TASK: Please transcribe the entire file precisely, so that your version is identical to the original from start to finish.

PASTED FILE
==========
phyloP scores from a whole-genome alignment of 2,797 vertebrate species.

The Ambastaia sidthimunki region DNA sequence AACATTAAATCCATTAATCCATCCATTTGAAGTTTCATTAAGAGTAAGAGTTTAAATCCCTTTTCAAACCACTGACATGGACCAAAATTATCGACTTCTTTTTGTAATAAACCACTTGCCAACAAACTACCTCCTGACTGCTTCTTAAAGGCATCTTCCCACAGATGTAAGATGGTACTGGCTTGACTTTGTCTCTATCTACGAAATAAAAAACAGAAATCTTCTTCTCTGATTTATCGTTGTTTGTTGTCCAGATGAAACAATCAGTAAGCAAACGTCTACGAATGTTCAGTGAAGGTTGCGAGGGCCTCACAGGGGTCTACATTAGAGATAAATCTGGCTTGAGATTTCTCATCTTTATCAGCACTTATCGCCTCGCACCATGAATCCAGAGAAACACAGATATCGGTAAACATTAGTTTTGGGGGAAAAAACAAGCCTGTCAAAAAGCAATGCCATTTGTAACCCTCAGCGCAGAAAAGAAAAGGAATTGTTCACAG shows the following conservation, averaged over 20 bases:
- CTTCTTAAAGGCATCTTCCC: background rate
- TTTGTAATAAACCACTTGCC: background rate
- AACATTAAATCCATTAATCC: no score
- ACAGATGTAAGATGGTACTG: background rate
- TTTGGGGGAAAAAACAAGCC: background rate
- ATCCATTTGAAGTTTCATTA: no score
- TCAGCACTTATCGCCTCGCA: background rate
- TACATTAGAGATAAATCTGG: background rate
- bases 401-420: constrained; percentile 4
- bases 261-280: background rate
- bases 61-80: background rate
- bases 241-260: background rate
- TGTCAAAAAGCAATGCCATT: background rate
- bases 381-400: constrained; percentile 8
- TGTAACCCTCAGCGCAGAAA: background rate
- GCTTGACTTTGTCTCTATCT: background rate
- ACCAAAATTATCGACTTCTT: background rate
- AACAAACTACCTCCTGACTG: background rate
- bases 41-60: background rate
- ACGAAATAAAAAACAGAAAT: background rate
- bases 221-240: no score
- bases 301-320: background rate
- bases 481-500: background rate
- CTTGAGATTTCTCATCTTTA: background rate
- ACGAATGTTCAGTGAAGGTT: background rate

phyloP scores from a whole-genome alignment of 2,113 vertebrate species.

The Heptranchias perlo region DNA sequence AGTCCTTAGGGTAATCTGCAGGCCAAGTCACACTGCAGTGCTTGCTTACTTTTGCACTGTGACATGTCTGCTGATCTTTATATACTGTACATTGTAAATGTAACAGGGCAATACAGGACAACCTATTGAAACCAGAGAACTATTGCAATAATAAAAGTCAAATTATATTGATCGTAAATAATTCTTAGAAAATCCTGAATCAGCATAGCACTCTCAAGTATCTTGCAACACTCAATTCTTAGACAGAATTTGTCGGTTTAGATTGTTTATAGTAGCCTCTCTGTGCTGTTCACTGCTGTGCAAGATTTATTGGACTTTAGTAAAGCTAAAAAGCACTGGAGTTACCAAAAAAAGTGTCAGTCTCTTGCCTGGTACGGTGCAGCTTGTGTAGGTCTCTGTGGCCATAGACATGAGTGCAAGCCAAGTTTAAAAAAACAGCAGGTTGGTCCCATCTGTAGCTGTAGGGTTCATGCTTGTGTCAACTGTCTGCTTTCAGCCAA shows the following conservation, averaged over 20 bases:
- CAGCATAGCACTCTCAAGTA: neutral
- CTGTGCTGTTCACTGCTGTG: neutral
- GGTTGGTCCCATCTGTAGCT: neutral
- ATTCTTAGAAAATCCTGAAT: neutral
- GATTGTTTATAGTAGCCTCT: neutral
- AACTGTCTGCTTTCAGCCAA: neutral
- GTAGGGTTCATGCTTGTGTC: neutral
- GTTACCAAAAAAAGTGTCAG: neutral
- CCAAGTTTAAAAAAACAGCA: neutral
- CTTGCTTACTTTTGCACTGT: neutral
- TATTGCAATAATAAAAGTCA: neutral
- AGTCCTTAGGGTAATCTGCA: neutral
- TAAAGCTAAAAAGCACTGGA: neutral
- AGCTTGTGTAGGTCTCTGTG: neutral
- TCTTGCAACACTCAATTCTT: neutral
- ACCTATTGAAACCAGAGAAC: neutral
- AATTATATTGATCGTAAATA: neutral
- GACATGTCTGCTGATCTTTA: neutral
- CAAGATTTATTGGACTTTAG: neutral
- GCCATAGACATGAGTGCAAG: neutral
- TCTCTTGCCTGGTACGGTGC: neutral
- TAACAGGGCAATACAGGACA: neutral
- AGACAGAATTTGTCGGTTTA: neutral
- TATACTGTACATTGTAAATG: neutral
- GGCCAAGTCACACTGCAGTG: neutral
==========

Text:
phyloP scores from a whole-genome alignment of 2,797 vertebrate species.

The Ambastaia sidthimunki region DNA sequence AACATTAAATCCATTAATCCATCCATTTGAAGTTTCATTAAGAGTAAGAGTTTAAATCCCTTTTCAAACCACTGACATGGACCAAAATTATCGACTTCTTTTTGTAATAAACCACTTGCCAACAAACTACCTCCTGACTGCTTCTTAAAGGCATCTTCCCACAGATGTAAGATGGTACTGGCTTGACTTTGTCTCTATCTACGAAATAAAAAACAGAAATCTTCTTCTCTGATTTATCGTTGTTTGTTGTCCAGATGAAACAATCAGTAAGCAAACGTCTACGAATGTTCAGTGAAGGTTGCGAGGGCCTCACAGGGGTCTACATTAGAGATAAATCTGGCTTGAGATTTCTCATCTTTATCAGCACTTATCGCCTCGCACCATGAATCCAGAGAAACACAGATATCGGTAAACATTAGTTTTGGGGGAAAAAACAAGCCTGTCAAAAAGCAATGCCATTTGTAACCCTCAGCGCAGAAAAGAAAAGGAATTGTTCACAG shows the following conservation, averaged over 20 bases:
- CTTCTTAAAGGCATCTTCCC: background rate
- TTTGTAATAAACCACTTGCC: background rate
- AACATTAAATCCATTAATCC: no score
- ACAGATGTAAGATGGTACTG: background rate
- TTTGGGGGAAAAAACAAGCC: background rate
- ATCCATTTGAAGTTTCATTA: no score
- TCAGCACTTATCGCCTCGCA: background rate
- TACATTAGAGATAAATCTGG: background rate
- bases 401-420: constrained; percentile 4
- bases 261-280: background rate
- bases 61-80: background rate
- bases 241-260: background rate
- TGTCAAAAAGCAATGCCATT: background rate
- bases 381-400: constrained; percentile 8
- TGTAACCCTCAGCGCAGAAA: background rate
- GCTTGACTTTGTCTCTATCT: background rate
- ACCAAAATTATCGACTTCTT: background rate
- AACAAACTACCTCCTGACTG: background rate
- bases 41-60: background rate
- ACGAAATAAAAAACAGAAAT: background rate
- bases 221-240: no score
- bases 301-320: background rate
- bases 481-500: background rate
- CTTGAGATTTCTCATCTTTA: background rate
- ACGAATGTTCAGTGAAGGTT: background rate

phyloP scores from a whole-genome alignment of 2,113 vertebrate species.

The Heptranchias perlo region DNA sequence AGTCCTTAGGGTAATCTGCAGGCCAAGTCACACTGCAGTGCTTGCTTACTTTTGCACTGTGACATGTCTGCTGATCTTTATATACTGTACATTGTAAATGTAACAGGGCAATACAGGACAACCTATTGAAACCAGAGAACTATTGCAATAATAAAAGTCAAATTATATTGATCGTAAATAATTCTTAGAAAATCCTGAATCAGCATAGCACTCTCAAGTATCTTGCAACACTCAATTCTTAGACAGAATTTGTCGGTTTAGATTGTTTATAGTAGCCTCTCTGTGCTGTTCACTGCTGTGCAAGATTTATTGGACTTTAGTAAAGCTAAAAAGCACTGGAGTTACCAAAAAAAGTGTCAGTCTCTTGCCTGGTACGGTGCAGCTTGTGTAGGTCTCTGTGGCCATAGACATGAGTGCAAGCCAAGTTTAAAAAAACAGCAGGTTGGTCCCATCTGTAGCTGTAGGGTTCATGCTTGTGTCAACTGTCTGCTTTCAGCCAA shows the following conservation, averaged over 20 bases:
- CAGCATAGCACTCTCAAGTA: neutral
- CTGTGCTGTTCACTGCTGTG: neutral
- GGTTGGTCCCATCTGTAGCT: neutral
- ATTCTTAGAAAATCCTGAAT: neutral
- GATTGTTTATAGTAGCCTCT: neutral
- AACTGTCTGCTTTCAGCCAA: neutral
- GTAGGGTTCATGCTTGTGTC: neutral
- GTTACCAAAAAAAGTGTCAG: neutral
- CCAAGTTTAAAAAAACAGCA: neutral
- CTTGCTTACTTTTGCACTGT: neutral
- TATTGCAATAATAAAAGTCA: neutral
- AGTCCTTAGGGTAATCTGCA: neutral
- TAAAGCTAAAAAGCACTGGA: neutral
- AGCTTGTGTAGGTCTCTGTG: neutral
- TCTTGCAACACTCAATTCTT: neutral
- ACCTATTGAAACCAGAGAAC: neutral
- AATTATATTGATCGTAAATA: neutral
- GACATGTCTGCTGATCTTTA: neutral
- CAAGATTTATTGGACTTTAG: neutral
- GCCATAGACATGAGTGCAAG: neutral
- TCTCTTGCCTGGTACGGTGC: neutral
- TAACAGGGCAATACAGGACA: neutral
- AGACAGAATTTGTCGGTTTA: neutral
- TATACTGTACATTGTAAATG: neutral
- GGCCAAGTCACACTGCAGTG: neutral